British pioneer of In Vitro Fertilization wins Nobel Prize

October 4th, 2010 - 6:20 pm ICT by ANI  

New York, Oct. 4 (ANI): Britisher Robert Edwards has won the 2010 Nobel Prize in medicine for the development of in-vitro fertilization, a breakthrough that has helped millions of infertile couples to have children.

“His achievements have made it possible to treat infertility, a medical condition afflicting a large proportion of humanity including more than 10 percent of all couples worldwide,” the medicine prize committee in Stockholm said in its citation.

Edwards, an 85-year-old professor emeritus at the University of Cambridge, started working on IVF already in 1950s. He developed the technique, in which egg cells are fertilized outside the body and implanted in the womb, together with Patrick Steptoe, who died in 1988.

On July 25, 1978, Louise Brown in Britain became the first baby born through the groundbreaking procedure, marking a revolution in fertility treatment.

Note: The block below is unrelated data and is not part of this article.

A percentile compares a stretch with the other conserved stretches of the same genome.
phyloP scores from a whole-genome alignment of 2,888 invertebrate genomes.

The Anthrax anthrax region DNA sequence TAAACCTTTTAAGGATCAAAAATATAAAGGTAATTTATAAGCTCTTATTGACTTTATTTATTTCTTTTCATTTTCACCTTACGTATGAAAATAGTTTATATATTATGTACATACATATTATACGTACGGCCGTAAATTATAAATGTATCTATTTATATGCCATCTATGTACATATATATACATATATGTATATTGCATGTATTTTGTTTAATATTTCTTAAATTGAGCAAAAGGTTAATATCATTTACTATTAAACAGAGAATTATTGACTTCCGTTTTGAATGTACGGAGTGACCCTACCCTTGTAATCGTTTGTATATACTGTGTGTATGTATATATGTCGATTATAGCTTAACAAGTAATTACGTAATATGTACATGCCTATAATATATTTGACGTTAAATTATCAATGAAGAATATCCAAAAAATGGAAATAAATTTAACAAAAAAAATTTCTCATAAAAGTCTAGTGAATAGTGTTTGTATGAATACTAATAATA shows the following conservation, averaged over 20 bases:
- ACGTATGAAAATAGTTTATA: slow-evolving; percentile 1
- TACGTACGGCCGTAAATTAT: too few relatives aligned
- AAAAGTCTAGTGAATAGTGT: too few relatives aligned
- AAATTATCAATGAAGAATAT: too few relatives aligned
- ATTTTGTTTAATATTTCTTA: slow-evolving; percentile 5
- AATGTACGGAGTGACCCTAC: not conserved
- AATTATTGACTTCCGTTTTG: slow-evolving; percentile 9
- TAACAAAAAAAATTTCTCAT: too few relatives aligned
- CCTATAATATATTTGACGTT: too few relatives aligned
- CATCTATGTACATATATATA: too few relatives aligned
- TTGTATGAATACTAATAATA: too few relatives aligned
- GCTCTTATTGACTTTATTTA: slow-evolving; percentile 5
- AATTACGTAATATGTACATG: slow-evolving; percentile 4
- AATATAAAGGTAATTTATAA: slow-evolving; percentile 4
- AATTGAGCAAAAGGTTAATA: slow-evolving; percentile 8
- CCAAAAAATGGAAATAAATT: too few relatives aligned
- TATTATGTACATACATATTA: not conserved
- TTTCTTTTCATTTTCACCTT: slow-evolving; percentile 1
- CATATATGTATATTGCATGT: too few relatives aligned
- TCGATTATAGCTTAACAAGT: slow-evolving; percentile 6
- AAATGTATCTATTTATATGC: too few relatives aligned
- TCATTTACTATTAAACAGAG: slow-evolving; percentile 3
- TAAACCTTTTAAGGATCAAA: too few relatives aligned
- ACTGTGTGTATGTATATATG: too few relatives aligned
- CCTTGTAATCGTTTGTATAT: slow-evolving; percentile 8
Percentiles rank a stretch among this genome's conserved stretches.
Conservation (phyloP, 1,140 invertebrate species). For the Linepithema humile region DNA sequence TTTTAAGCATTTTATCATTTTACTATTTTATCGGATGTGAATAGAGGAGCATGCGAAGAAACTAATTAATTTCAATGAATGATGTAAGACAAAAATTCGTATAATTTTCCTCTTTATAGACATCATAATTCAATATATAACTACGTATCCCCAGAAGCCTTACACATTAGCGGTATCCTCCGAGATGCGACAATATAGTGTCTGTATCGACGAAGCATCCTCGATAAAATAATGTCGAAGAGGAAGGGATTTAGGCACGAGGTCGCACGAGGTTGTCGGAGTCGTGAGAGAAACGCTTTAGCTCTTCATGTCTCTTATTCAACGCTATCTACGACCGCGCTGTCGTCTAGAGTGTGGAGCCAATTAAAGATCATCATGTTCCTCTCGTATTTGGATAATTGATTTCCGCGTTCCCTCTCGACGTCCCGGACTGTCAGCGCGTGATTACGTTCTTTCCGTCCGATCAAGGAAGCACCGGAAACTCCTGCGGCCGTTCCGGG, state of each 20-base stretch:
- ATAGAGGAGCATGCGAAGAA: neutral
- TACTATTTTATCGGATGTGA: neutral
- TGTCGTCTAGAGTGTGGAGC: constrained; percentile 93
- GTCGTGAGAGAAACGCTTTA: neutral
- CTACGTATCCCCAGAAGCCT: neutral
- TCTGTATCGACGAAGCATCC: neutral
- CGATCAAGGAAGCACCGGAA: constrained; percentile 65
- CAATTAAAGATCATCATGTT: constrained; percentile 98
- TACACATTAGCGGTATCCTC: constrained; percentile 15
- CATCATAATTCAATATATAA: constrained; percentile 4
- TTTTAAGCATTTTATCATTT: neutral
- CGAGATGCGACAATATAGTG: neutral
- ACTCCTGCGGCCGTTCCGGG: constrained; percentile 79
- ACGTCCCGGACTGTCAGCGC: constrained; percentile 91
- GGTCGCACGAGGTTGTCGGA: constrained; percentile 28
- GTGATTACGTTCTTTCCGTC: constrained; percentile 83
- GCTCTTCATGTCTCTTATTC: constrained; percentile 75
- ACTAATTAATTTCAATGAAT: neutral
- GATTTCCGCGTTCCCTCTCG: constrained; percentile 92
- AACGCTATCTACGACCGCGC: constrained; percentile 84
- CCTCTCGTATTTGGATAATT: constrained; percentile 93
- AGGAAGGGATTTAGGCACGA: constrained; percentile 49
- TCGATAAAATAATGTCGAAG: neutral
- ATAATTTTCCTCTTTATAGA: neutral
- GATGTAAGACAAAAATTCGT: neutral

“Approximately 4 million individuals have been born thanks to IVF,” the citation said.

It added: “Today, Robert Edwards’ vision is a reality and brings joy to infertile people all over the world.”

The probability of an infertile couple taking home a baby after a cycle of IVF today is 1 in 5, about the same that healthy couples have of conceiving naturally.

Steptoe and Edwards founded the first IVF clinic at Bourn Hall in Cambridge. (ANI)

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